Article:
Striped bass have a wide color visual range, especially during daylight. A recent study from the Virginia Institute of Marine Science (1) has shown that stripers are sensitive to a large part of the color spectrum and their retina is sensitive to very rapid movements. The middle of their spectrum sensitivity is yellow and yellow green. This means their peak response was to the color yellow. Is it any wonder that chartreuse colored lures work well? According to VIMS researcher Andrij Horodysky, "Nothing in the wild is ever chartreuse, but the color is right smack dab in the middle of a striper's visual range. They can see it really well."

Researchers also found that during daylight hours the retinas of striped bass, as compared to weakfish, respond much better to light of red wavelengths yet both fish do not respond to red wavelengths at night. Another fascinating fact is that the rods and cones, the two sensory nerve cells of the retina, actually migrate and change position on the retina in accordance with day and night. This circadian rhythm also changes to adapt to seasonal differences. During the daylight hours, cones migrate to the surface of the retina to allow color vision and acuity while the rods take a back seat, literally. During the waning hours of light and nighttime, the reverse happens with the greater density of rods affording low light vision and contrast discrimination.

In a camera, shutter speed is the speed at which light is allowed through an aperture setting. In fish, this speed is called “flicker fusion frequency” and is measured by a technique used in humans called electroretinography. Essentially, the amplitude and frequency of nerve impulses from the retina are measured in response to stimulation inputs. In striped bass, their “shutter speed” is fairly rapid, measuring around 50 cycles per second, almost as fast as humans (about 60 cps). This enables them to see large and fast moving prey similar to menhaden. This is in contrast to weakfish with a fusion frequency half that of the striper: 25 cps. In addition, weakfish have a visual spectrum that is optimal at lower wavelengths when compared to bass. These two factors allow weakfish to see contrast better than color and slower moving prey. This enables them to see in low light conditions and small prey that inhabit the night such as shrimp and small fish. In addition, being more sensitive to the lower end of the light spectrum, weakfish can see in ultraviolet.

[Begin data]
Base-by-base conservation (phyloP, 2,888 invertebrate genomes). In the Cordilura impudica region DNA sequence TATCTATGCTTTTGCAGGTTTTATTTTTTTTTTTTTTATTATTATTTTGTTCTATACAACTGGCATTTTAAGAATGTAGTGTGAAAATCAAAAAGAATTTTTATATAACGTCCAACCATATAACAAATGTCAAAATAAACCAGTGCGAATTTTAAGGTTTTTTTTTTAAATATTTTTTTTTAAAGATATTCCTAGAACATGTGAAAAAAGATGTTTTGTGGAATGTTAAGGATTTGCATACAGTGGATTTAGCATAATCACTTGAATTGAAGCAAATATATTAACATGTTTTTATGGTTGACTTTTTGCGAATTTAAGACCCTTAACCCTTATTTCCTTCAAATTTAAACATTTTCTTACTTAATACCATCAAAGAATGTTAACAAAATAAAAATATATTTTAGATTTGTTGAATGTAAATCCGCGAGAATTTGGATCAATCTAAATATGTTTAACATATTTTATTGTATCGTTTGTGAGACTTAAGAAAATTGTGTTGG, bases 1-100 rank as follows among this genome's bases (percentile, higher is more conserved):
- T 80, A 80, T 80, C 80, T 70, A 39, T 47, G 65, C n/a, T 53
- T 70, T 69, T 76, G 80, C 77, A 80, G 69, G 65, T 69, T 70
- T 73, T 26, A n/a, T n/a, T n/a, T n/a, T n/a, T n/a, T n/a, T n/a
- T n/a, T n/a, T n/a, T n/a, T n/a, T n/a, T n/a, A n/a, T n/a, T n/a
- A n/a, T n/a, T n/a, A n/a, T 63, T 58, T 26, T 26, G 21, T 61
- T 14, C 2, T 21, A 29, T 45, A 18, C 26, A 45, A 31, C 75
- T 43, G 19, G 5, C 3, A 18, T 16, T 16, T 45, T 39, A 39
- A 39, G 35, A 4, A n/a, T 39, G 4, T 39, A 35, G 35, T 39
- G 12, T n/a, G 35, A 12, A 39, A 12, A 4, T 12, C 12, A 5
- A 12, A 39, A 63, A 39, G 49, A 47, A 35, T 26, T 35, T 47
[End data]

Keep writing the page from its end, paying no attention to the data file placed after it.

For fish to see optimally, water clarity is essential. Murky waters force fish to use senses other than vision and can account for the disparity found in research of the stomach contents of stripers. Due to their visual capabilities, you would expect to see a preponderance of large fast swimming forage in their stomach. Quite the contrary was found in murky waters as their bellies were filled with juvenile crustaceans and shrimp. It seems that in turbid waters, stripers are forced to feed in contrast to the evolutionary development of their visual system. Researchers are now raising different questions: Is it the prey per meter amount or the number of prey they are able to see in our bays that is important for survival of these visual predators? If they can’t see their prey ideally, how can they optimally eat it?

M. Saxitilis does not have external ears, yet it has an exquisite capacity to hear sounds, especially since sound travels faster in water (3200 mph) than in air (769 mph at sea level, at 70 degrees F). That’s about 4600 feet per second, faster than the muzzle velocity of most high-powered rifle cartridges. Stripers, like most fish, use the lateral line system to sense vibration and movement. They have internal ears that detect sound and transmit information as to spatial orientation and balance. Therefore they can sense water current, other fish, prey, and other objects, including lures that make noise and vibrational sounds.